USDA May Feed Outlook: Tight Supplies Mean Higher Prices For Upcoming Marketing Year

Fewer planted acres and delayed planting progress are expected to constrain U.S. corn production in marketing year (MY) 2022/23 to the tune of 621,780 bushels, or a 4.3% decline.

The lower production projection of 14.43 billion bushels means tighter supplies and higher prices, according to the May USDA Economic Research Service (ERS) report on the outlook for feed.

Coarse grain exports for the world excluding Ukraine in 2022/23 (October-September international trade year) are actually forecast about 7 million tons higher because of other countries boosting production.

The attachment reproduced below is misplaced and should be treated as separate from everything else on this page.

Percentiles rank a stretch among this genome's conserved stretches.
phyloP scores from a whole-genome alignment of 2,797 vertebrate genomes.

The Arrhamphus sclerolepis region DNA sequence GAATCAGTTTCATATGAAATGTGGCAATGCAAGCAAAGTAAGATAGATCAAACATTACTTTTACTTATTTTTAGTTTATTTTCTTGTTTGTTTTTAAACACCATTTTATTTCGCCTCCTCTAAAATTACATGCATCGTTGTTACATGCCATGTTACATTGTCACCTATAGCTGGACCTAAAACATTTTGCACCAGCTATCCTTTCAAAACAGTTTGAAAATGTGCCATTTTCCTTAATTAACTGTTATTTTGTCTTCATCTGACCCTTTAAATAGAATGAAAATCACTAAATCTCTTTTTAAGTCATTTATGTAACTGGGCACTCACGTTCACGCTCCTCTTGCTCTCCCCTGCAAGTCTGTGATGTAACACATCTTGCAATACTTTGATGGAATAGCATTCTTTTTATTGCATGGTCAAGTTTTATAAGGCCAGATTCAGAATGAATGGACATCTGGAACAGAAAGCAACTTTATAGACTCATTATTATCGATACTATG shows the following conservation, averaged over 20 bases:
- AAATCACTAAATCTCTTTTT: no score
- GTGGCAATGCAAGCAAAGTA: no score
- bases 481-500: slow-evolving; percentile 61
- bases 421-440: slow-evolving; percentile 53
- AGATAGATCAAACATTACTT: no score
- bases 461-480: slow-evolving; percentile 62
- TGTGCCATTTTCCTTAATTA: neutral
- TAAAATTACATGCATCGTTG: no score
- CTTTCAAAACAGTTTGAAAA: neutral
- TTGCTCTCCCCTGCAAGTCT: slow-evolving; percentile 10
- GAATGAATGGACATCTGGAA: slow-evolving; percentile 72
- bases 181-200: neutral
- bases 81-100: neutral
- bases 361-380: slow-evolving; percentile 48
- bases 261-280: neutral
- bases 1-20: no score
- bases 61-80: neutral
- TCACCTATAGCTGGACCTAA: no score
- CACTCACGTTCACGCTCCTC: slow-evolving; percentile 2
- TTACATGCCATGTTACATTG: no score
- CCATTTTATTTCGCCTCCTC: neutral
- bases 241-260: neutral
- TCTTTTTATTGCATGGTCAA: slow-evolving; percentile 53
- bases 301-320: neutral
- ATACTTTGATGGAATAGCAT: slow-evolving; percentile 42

While lower projected corn output and robust domestic demand in the United States will limit exportable U.S. supplies of corn, a virtual absence of competition from Ukraine is expected to benefit U.S exports.

For the full report from the U.S. Department of Agriculture (USDA), click here.